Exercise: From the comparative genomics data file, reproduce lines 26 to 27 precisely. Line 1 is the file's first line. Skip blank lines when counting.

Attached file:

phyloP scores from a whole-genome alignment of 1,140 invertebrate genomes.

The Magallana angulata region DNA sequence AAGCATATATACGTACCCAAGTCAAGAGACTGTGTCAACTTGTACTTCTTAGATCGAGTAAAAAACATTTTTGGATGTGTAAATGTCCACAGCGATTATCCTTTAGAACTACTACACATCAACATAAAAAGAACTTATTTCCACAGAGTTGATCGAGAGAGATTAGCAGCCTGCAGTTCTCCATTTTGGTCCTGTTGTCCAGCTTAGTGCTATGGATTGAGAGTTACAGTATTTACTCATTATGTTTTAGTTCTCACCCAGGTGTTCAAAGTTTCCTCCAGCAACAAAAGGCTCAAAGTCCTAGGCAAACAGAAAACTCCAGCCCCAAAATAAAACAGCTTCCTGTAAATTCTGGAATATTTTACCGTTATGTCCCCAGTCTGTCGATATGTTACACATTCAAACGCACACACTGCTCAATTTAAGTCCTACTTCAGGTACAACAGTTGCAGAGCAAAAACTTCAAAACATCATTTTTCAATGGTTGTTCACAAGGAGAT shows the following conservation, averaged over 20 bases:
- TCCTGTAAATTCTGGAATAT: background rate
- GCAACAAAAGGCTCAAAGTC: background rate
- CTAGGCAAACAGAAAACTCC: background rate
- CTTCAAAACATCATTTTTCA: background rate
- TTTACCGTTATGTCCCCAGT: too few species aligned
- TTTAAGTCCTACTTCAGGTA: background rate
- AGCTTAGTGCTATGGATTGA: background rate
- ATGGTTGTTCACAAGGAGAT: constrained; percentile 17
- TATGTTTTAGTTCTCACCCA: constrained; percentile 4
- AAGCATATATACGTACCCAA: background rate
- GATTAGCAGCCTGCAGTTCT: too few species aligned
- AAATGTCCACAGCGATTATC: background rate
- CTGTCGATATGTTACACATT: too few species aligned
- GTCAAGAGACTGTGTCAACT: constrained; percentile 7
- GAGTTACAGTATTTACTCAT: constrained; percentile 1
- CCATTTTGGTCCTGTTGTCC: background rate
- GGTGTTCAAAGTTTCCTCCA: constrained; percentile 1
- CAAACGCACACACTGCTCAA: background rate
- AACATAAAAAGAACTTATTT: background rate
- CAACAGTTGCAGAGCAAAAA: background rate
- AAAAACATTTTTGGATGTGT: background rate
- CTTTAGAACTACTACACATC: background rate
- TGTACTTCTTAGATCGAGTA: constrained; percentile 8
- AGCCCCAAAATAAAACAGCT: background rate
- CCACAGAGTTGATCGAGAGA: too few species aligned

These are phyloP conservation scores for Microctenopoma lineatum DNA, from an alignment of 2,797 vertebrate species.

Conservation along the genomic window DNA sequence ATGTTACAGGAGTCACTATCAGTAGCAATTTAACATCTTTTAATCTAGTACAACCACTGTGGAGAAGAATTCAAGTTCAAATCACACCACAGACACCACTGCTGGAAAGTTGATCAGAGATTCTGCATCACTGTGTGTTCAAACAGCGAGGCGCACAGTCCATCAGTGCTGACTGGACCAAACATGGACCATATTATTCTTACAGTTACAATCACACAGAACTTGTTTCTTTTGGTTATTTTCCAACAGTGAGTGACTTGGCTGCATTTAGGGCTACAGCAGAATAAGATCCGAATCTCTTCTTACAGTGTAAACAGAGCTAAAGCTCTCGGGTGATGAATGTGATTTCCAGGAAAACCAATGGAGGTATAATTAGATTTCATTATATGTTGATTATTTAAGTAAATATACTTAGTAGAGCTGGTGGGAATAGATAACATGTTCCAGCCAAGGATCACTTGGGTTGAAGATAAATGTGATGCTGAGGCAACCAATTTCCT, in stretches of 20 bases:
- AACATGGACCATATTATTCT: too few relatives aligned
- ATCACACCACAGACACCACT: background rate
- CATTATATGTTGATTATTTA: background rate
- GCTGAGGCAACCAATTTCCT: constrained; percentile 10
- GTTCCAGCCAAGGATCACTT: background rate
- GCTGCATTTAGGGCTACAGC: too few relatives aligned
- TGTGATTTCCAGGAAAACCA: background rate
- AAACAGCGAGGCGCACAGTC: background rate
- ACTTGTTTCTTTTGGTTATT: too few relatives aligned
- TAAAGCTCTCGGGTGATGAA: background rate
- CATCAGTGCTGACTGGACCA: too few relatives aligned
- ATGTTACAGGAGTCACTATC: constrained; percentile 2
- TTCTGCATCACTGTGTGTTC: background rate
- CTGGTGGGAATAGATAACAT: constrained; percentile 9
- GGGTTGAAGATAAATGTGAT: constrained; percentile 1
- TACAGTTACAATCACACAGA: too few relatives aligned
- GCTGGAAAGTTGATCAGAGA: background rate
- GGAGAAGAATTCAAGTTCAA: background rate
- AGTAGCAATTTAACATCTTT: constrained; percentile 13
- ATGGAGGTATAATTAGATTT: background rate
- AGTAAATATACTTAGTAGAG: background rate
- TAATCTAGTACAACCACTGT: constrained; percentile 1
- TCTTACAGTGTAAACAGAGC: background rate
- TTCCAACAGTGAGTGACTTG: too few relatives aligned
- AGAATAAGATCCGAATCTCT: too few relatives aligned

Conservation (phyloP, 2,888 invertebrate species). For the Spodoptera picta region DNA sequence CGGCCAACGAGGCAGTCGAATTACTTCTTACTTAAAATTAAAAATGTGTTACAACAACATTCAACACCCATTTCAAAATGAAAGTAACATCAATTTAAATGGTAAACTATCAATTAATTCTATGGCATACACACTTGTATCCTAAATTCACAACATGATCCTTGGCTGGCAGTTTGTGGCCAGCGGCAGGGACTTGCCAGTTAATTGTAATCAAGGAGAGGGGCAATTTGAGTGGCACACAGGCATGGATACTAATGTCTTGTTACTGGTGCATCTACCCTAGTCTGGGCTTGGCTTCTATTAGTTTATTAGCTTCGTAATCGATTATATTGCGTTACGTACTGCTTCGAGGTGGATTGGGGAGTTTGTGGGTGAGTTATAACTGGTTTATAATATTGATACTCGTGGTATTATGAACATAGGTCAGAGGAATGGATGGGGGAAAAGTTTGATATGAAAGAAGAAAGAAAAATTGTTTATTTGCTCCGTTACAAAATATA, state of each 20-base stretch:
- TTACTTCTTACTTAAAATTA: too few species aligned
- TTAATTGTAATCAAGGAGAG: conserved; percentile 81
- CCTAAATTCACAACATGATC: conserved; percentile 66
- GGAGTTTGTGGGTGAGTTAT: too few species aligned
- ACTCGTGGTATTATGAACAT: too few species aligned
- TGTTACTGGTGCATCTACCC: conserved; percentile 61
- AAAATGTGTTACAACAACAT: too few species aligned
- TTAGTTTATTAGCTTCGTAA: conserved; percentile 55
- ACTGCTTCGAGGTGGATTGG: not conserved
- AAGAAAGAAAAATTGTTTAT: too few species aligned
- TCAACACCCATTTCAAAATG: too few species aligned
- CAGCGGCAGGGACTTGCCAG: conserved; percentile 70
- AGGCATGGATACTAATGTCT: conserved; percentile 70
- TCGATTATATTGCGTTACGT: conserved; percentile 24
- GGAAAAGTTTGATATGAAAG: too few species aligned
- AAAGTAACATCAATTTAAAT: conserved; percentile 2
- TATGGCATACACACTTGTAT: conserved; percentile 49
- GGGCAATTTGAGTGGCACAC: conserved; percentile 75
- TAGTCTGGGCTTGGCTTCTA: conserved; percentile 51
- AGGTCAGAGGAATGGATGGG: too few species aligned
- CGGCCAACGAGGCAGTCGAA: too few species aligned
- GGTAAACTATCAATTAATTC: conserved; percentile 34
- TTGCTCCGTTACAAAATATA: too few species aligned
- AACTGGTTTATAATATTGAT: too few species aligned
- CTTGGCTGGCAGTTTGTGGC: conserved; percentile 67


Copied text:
- AGCCCCAAAATAAAACAGCT: background rate
- CCACAGAGTTGATCGAGAGA: too few species aligned